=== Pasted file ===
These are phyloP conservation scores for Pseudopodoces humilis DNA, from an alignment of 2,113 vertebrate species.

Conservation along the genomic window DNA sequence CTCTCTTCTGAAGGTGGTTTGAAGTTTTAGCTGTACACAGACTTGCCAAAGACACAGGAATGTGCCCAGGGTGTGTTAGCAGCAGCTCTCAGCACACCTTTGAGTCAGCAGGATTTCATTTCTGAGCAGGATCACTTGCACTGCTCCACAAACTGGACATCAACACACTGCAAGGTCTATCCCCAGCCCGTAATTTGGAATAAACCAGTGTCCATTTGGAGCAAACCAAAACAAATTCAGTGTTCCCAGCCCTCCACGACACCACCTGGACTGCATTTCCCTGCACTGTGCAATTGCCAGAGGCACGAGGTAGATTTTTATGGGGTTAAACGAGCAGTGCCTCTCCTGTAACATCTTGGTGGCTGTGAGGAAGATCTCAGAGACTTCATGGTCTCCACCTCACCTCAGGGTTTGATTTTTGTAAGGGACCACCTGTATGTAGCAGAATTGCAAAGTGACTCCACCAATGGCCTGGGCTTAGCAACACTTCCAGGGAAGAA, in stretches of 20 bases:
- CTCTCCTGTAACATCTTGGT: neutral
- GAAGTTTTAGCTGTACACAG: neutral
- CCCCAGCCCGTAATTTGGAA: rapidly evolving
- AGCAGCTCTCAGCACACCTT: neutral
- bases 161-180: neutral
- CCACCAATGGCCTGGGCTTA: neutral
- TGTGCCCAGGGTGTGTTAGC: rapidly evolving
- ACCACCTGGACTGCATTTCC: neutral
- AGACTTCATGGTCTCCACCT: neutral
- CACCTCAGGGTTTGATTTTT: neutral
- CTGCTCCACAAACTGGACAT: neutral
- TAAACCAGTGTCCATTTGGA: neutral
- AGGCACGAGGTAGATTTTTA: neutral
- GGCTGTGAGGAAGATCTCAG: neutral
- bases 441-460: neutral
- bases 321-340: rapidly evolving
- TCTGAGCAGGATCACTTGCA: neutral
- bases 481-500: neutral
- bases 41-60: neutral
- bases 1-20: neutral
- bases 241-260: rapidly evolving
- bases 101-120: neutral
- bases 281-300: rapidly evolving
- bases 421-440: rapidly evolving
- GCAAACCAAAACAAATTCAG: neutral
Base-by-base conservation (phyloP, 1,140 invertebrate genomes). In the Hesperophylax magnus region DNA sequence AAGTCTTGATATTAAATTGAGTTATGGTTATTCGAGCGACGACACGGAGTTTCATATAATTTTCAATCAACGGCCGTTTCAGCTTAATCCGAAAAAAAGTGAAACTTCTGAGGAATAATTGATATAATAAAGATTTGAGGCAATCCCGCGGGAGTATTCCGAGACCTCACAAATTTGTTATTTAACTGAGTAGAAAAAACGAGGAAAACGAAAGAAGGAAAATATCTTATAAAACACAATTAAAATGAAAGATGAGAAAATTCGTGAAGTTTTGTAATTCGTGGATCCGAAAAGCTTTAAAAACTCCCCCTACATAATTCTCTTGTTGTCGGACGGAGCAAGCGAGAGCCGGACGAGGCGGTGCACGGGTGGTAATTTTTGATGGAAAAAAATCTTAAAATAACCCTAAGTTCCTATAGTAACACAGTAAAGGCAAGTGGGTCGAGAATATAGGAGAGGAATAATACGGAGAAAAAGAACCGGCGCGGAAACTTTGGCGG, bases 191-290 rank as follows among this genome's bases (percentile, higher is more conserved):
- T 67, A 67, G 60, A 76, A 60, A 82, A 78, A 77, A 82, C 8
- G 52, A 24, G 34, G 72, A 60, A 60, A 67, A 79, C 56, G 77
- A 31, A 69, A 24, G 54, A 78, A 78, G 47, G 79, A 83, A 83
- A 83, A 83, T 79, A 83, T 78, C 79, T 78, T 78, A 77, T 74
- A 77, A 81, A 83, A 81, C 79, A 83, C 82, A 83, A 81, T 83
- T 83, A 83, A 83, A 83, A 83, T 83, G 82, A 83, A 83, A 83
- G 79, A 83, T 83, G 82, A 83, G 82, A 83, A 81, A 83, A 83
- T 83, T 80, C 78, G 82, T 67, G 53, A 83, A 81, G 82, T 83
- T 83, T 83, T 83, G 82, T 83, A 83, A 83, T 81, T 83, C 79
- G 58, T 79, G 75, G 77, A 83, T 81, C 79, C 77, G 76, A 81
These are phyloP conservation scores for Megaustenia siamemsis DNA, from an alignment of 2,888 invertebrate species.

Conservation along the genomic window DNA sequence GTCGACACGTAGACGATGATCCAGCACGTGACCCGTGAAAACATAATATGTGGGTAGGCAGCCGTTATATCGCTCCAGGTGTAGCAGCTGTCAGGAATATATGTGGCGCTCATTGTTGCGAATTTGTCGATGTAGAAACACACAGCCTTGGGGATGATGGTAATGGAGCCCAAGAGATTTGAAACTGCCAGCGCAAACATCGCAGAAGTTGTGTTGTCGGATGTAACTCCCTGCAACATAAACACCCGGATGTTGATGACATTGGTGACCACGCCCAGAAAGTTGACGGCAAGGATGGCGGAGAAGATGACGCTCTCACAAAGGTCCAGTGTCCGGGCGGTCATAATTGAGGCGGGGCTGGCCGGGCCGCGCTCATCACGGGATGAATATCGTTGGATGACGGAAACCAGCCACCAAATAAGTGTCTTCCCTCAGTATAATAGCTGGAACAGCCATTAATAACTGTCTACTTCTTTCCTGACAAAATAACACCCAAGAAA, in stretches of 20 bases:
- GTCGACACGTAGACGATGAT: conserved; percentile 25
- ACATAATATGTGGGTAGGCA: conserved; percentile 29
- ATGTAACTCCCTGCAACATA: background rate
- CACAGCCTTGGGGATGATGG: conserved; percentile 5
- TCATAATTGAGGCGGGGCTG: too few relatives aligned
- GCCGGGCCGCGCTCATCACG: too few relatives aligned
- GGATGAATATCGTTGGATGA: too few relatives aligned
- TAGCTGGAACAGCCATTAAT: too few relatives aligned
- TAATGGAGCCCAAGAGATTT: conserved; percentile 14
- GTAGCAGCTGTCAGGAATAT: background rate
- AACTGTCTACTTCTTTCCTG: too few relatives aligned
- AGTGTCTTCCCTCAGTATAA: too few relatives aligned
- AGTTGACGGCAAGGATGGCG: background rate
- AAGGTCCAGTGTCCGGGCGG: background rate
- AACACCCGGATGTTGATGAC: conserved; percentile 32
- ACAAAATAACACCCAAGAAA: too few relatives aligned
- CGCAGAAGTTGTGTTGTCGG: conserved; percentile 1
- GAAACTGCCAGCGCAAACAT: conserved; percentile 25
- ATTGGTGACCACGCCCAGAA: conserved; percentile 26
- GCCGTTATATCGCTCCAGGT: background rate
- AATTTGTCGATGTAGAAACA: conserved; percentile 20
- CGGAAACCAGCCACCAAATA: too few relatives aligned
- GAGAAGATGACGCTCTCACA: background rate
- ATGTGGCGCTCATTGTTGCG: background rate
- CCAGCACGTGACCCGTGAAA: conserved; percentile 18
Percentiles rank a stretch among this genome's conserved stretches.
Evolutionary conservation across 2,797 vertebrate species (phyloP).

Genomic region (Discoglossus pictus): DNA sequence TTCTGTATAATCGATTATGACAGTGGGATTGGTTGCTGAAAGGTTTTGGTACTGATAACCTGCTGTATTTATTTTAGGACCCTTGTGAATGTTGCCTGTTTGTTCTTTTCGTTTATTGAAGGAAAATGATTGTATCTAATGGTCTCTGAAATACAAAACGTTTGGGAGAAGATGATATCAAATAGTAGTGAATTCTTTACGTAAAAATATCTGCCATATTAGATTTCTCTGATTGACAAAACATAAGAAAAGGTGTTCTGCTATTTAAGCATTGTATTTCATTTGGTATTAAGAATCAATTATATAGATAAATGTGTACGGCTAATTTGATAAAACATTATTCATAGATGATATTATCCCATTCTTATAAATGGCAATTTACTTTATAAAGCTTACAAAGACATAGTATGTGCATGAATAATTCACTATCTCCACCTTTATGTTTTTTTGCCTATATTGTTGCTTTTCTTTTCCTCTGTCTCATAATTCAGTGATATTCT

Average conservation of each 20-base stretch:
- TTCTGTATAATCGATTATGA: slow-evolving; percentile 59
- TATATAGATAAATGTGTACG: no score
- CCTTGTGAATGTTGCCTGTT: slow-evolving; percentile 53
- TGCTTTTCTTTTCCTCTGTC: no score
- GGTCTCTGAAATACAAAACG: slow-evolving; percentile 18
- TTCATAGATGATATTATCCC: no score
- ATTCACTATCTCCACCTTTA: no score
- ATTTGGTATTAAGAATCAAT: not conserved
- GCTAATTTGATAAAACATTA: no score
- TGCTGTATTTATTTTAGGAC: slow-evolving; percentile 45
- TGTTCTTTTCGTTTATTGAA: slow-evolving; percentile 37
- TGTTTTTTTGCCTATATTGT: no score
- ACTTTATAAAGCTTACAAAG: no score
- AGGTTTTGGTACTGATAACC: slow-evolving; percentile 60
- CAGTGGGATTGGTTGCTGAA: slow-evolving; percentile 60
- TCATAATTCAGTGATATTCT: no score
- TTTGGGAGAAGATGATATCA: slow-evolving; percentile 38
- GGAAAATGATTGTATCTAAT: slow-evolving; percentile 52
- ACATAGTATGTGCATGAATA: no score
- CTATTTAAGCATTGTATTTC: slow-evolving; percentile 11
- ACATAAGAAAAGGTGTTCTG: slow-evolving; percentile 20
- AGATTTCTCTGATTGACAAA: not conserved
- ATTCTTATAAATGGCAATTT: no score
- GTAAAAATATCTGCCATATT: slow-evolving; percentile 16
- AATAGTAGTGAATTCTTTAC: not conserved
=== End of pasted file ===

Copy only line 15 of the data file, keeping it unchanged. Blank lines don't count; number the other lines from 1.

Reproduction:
- AGGCACGAGGTAGATTTTTA: neutral